Apple Watch Ultra was the next step in Apple’s wearables line in 2022, but for Ultra 2, I want to see it refined for both convenience and features in certain situations
When the Apple Watch was first announced in 2014, it gained a sale out of me. I bought the Series 0 model at launch in 2015, and I’ve worn one ever since. I moved onto the Series 5 in 2019, and currently, I’m trying out the Apple Watch Ultra.
Apple has repositioned the Apple Watch as a device for fitness, rather than communication. Apple Watch Ultra took this one step further. Now, it’s not just about fitness, but safety as well. You can use its Satellite SOS call feature in emergencies, its compass lets you pinpoint your exact location, and its bigger battery allows the GPS coordinates to keep your family and friends aware of where you are.
But I’m not an extreme sports guy, I simply love the design of the Ultra, from its more-angular face to the Action button. With that in mind, there are three big features that I’d love to see in an Apple Watch Ultra 2, with a focus on convenience and style.
Imagine if Touch ID finally arrived on Apple Watch, but it was under the display, just like we once thought it would be on iPhone 15?
All you’d have to do is place your finger on the screen when prompted, and your Watch would be unlocked. It could also be used for purchases on the App Store and Apple Pay too, without needing your iPhone to authenticate them.
Touch ID would be a great feature to separate the Ultra from the rest of the lineup too – especially if the Action button moves to the Series 9 and iPhone 15 Pro later this year. It would be the first Apple device to have Touch ID under the screen, and its convenience would be a big draw to many for the Ultra 2. But if not, it could also be placed in the side button or the Digital Crown, similar to the Lock Button on the iPad.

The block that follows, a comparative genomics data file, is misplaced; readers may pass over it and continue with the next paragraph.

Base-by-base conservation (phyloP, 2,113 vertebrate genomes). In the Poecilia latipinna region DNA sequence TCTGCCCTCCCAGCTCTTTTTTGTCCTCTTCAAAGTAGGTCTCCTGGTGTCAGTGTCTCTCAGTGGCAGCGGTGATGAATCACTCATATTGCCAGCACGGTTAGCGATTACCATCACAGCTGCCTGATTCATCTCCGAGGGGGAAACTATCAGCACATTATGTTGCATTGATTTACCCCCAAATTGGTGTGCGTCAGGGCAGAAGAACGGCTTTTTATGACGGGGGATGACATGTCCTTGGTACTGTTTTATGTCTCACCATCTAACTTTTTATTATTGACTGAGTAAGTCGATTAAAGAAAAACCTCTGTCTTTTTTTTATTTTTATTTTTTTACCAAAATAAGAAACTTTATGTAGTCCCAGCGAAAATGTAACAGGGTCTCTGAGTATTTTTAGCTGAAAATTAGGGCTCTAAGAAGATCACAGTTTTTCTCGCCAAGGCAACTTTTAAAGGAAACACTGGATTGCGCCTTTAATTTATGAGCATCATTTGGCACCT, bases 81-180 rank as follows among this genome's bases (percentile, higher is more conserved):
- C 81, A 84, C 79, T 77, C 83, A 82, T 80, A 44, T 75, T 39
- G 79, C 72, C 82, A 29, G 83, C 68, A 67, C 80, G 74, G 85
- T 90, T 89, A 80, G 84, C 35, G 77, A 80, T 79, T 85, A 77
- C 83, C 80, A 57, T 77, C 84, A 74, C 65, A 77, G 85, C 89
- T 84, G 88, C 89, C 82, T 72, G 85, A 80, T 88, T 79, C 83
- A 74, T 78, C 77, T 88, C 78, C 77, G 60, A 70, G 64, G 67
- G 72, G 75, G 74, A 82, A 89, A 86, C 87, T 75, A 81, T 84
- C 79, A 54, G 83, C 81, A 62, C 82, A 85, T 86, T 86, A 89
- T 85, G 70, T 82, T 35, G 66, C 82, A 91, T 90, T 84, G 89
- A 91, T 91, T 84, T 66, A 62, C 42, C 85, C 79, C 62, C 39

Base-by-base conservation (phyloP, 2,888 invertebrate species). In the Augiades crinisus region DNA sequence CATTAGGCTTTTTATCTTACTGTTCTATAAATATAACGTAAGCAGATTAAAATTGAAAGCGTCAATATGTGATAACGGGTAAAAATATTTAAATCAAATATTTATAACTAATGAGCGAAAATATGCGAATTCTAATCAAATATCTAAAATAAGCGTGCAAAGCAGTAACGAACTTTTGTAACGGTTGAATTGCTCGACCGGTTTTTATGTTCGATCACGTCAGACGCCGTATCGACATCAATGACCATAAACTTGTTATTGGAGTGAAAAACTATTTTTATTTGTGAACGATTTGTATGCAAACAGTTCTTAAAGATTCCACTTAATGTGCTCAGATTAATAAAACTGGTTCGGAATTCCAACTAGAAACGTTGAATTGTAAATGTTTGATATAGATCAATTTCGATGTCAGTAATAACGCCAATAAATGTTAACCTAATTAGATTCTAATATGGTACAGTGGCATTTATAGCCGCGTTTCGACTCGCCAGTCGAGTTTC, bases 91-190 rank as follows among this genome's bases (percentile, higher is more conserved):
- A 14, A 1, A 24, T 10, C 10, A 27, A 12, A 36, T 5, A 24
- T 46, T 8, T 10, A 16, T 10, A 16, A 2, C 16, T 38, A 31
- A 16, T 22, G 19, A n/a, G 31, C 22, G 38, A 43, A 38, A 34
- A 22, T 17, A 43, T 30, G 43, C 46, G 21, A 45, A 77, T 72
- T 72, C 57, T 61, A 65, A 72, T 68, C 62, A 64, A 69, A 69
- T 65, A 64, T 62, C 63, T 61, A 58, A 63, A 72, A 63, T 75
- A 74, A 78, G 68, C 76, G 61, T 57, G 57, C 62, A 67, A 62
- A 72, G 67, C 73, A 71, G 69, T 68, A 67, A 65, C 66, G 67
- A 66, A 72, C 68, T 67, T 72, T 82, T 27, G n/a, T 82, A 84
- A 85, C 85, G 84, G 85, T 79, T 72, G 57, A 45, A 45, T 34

This is a rumor I used to hear incessantly around the time of Series 4 in 2018. For those unaware, smart bands would attach to your Apple Watch as normal but include additional sensors or batteries in them. The Watch would recognize these and could give you more accurate readings for your blood oxygen levels and more.
It would make the Ultra 2 even more personable and more modular too. For example, there could be an Apple Watch band that would focus on your heart rate for fitness and training. Or another user could have an Ultra 2 that could last a whole week because their smart band would just be an extra battery.
These could also add to the uniqueness of the Apple Watch Ultra line, apart from the action button and different design compared to the Series 8. Smart bands could be exclusive to Ultra 2 and extend its functionality to suit the user.
If, like me, you remember watching those commercials and TV shows of watches that took photos and videos back in the day, this feature is for you too.
Answering FaceTime calls or creating short video messages would be the natural step for a camera on an Ultra 2, but it could go further than that.
Leaving short video messages, perhaps with the ‘thumbs up’ FaceTime gesture lifted from iOS 17, could be a great way to keep in contact with someone.
But Visual Lookup and QR codes could work in a much better way than they do on iPhone.
Imagine you’re on holiday, and there’s a QR code you need to scan for a menu or to send a message to in order to book a table. The camera could scan it, and you could use Hand Off to your iPhone to look in further detail.
Visual Lookup could be a matter of waving your Apple Watch Ultra 2 at a sign in another language, or a certain object, and it could give you information about it on the fly. It could even be given by having Siri read it out to you, or by expanding it in more detail on your iPhone when you next take it out of your pocket.
It would also add to the convenience factor – the camera won’t be used for selfies and 4K videos of your dog, but it’ll be used for those short moments that cut the hassle for when you can’t use your iPhone.
We’ve come a long way since the debut of the Apple Watch in 2014. The overhaul that watchOS 10 brings, such as widgets, redesigned apps, and more, only shows where Apple wants its wearable to go in the future.
I’ve been happy with Apple Watch, ever since my Series 0. It’s helped me deal with stress, it’s made me more aware of my fitness, and it’s also helped me to keep in touch with my wife when my iPhone runs out of battery.
The Apple Watch Ultra, however, has shown me how much further the wearable can go – with a bigger screen, an extra button, and a better battery. If the Ultra 2 brings just one of my wishful features next month, I’ll be ready to upgrade as soon as it’s available.